Europe South Asia Asia Pacific Americas Middle East Africa BBC Homepage World Service Education



Front Page

World

UK

UK Politics

Business

Sci/Tech

Health

Education

Sport

Entertainment

Talking Point

In Depth

On Air

Archive
Feedback
Low Graphics
Help

Thursday, July 1, 1999 Published at 15:43 GMT 16:43 UK


Health

'Chernobyl cancer might have been prevented'

Fallout from Chernobyl covered much of Eastern Europe

The toll of thyroid cancer carried by the fallout from the Chernobyl nuclear disaster could have been prevented, new evidence suggests.

And a British cancer expert agrees that had a simple drug been given to young children in the former Soviet Union who were in the path of the radioactive cloud which covered much of Eastern Europe, much suffering could have been prevented.

The disaster, in 1986, happened when a reactor at Chernobyl, in the now-independent state of Ukraine, melted down, throwing large quantities of radioactive isotopes into the atmosphere.

One of these, radioactive iodine, is absorbed by the thyroid gland, particularly in very young children, where it can cause cancer, in some cases many years later.


[ image:  ]
The levels of contamination were highest in Belarus where, in one region, the rate of thyroid cancer in the very young was 100 times normal levels.

Lower pollution levels were comparable between Ukraine and Poland.

However, while a new study reveals the high incidence of thyroid cancer in young Ukrainian children - 10 times greater than normal levels, the levels in Poland have not yet risen significantly.

Tablet handout was 'crucial'

Many scientists believe that the swift distribution of potassium iodide tablets - which block the uptake of radioactive iodine into the thyroid - was crucial in preventing cancers.

Professor Sir Dilwyn Williams, who runs a thyroid cancer research unit attached to Cambridge University, says that a similarly prompt response by the then Soviet authorities could have made a huge difference.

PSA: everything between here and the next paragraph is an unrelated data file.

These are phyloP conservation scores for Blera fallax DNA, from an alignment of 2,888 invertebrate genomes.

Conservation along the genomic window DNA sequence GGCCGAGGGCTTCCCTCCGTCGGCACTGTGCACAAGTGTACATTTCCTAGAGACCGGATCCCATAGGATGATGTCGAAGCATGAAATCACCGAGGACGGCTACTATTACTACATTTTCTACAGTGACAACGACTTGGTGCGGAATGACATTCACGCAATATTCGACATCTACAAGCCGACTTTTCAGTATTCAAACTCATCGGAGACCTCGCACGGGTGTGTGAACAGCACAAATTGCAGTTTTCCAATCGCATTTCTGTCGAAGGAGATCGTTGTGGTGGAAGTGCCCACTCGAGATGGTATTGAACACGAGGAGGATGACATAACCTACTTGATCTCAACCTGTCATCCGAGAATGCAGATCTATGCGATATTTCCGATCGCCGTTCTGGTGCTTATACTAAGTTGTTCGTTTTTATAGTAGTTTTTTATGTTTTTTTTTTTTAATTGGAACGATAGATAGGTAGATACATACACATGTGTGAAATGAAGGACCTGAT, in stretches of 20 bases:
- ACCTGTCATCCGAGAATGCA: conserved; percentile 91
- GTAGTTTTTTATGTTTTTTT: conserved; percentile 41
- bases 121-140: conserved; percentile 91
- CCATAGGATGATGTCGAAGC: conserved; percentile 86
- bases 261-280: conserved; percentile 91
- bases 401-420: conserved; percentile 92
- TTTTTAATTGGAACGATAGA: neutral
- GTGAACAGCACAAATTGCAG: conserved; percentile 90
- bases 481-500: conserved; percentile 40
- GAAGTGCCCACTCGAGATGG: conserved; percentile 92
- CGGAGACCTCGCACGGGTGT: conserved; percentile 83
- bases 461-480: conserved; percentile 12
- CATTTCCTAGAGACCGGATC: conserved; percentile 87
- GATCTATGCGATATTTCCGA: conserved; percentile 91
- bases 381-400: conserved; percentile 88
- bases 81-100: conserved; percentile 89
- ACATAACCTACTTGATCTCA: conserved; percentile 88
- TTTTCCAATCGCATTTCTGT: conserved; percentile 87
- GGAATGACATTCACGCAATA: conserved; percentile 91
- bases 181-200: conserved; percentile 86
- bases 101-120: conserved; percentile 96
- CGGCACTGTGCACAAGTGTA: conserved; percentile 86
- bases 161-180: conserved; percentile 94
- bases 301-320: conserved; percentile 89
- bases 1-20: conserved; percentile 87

He said: "One of the major lessons we have learned is the extreme sensitivity of the youngest children.

"They should have done more to make sure potassium iodide was available. That isn't impossible to do."

He said that he was sure that the mammoth efforts by the Poles, led by just one expert, to distribute the drug had prevented suffering.

Public health doctors take charge

In Britain, public health doctors in every health authority have been given detailed guidance on how and when to distribute potassium iodide in the event of a radioactive disaster.

The guidance stresses that the drug must if possible be given within three hours of any exposure to radioactive iodine.

It suggests that some pills should be distributed in advance to inaccessible households, police stations, hospitals and pharmacies.

Britain is ahead of the US in this respect - proposals to stockpile potassium iodide at nuclear power stations were only put forward last week after years of lobbying.

Thyroid cancer, which often does not manifest itself for several years after exposure, is usually a very treatable cancer, either by surgery, chemotherapy, hormone treatment, or ironically, radiotherapy.





Advanced options | Search tips




Back to top | BBC News Home | BBC Homepage |


Health Contents

Background Briefings
Medical notes
In this section

Disability in depth

Spotlight: Bristol inquiry

Antibiotics: A fading wonder

Mental health: An overview

Alternative medicine: A growth industry

The meningitis files

Long-term care: A special report

Aids up close

From cradle to grave

NHS reforms: A guide

NHS Performance 1999

From Special Report
NHS in crisis: Special report

British Medical Association conference '99

Royal College of Nursing conference '99